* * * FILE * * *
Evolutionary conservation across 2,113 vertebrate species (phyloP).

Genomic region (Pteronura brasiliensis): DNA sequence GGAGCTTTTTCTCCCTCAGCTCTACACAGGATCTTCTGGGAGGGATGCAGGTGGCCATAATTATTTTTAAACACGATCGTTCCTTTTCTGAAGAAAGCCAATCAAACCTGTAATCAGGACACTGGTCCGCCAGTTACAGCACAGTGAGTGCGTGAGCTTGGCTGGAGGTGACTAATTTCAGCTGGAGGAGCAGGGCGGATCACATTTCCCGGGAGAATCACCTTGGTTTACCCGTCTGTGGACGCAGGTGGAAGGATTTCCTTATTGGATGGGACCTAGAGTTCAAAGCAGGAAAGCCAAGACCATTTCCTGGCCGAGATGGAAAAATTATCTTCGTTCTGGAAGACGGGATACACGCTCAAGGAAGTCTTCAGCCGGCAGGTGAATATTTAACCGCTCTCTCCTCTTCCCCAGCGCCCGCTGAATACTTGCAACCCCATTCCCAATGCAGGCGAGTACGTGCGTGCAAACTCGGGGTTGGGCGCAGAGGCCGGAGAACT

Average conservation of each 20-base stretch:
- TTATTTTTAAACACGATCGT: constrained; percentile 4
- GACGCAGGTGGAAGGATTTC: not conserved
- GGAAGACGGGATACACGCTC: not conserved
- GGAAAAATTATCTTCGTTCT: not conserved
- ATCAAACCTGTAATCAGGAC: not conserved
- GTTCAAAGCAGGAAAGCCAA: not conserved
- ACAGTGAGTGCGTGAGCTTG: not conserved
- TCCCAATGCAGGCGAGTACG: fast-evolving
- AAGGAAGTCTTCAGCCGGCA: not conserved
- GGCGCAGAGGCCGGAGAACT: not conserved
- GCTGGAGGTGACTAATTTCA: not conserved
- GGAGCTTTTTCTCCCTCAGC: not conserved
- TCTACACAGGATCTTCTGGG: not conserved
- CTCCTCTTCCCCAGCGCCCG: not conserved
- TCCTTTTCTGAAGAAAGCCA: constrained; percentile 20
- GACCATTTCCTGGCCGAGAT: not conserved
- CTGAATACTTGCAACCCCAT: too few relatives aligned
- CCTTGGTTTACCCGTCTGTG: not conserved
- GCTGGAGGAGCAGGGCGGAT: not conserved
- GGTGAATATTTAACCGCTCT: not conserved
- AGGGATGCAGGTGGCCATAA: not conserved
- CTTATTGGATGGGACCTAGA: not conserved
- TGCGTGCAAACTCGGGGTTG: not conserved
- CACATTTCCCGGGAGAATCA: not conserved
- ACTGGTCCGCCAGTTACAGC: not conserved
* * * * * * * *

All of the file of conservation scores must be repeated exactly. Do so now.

Evolutionary conservation across 2,113 vertebrate species (phyloP).

Genomic region (Pteronura brasiliensis): DNA sequence GGAGCTTTTTCTCCCTCAGCTCTACACAGGATCTTCTGGGAGGGATGCAGGTGGCCATAATTATTTTTAAACACGATCGTTCCTTTTCTGAAGAAAGCCAATCAAACCTGTAATCAGGACACTGGTCCGCCAGTTACAGCACAGTGAGTGCGTGAGCTTGGCTGGAGGTGACTAATTTCAGCTGGAGGAGCAGGGCGGATCACATTTCCCGGGAGAATCACCTTGGTTTACCCGTCTGTGGACGCAGGTGGAAGGATTTCCTTATTGGATGGGACCTAGAGTTCAAAGCAGGAAAGCCAAGACCATTTCCTGGCCGAGATGGAAAAATTATCTTCGTTCTGGAAGACGGGATACACGCTCAAGGAAGTCTTCAGCCGGCAGGTGAATATTTAACCGCTCTCTCCTCTTCCCCAGCGCCCGCTGAATACTTGCAACCCCATTCCCAATGCAGGCGAGTACGTGCGTGCAAACTCGGGGTTGGGCGCAGAGGCCGGAGAACT

Average conservation of each 20-base stretch:
- TTATTTTTAAACACGATCGT: constrained; percentile 4
- GACGCAGGTGGAAGGATTTC: not conserved
- GGAAGACGGGATACACGCTC: not conserved
- GGAAAAATTATCTTCGTTCT: not conserved
- ATCAAACCTGTAATCAGGAC: not conserved
- GTTCAAAGCAGGAAAGCCAA: not conserved
- ACAGTGAGTGCGTGAGCTTG: not conserved
- TCCCAATGCAGGCGAGTACG: fast-evolving
- AAGGAAGTCTTCAGCCGGCA: not conserved
- GGCGCAGAGGCCGGAGAACT: not conserved
- GCTGGAGGTGACTAATTTCA: not conserved
- GGAGCTTTTTCTCCCTCAGC: not conserved
- TCTACACAGGATCTTCTGGG: not conserved
- CTCCTCTTCCCCAGCGCCCG: not conserved
- TCCTTTTCTGAAGAAAGCCA: constrained; percentile 20
- GACCATTTCCTGGCCGAGAT: not conserved
- CTGAATACTTGCAACCCCAT: too few relatives aligned
- CCTTGGTTTACCCGTCTGTG: not conserved
- GCTGGAGGAGCAGGGCGGAT: not conserved
- GGTGAATATTTAACCGCTCT: not conserved
- AGGGATGCAGGTGGCCATAA: not conserved
- CTTATTGGATGGGACCTAGA: not conserved
- TGCGTGCAAACTCGGGGTTG: not conserved
- CACATTTCCCGGGAGAATCA: not conserved
- ACTGGTCCGCCAGTTACAGC: not conserved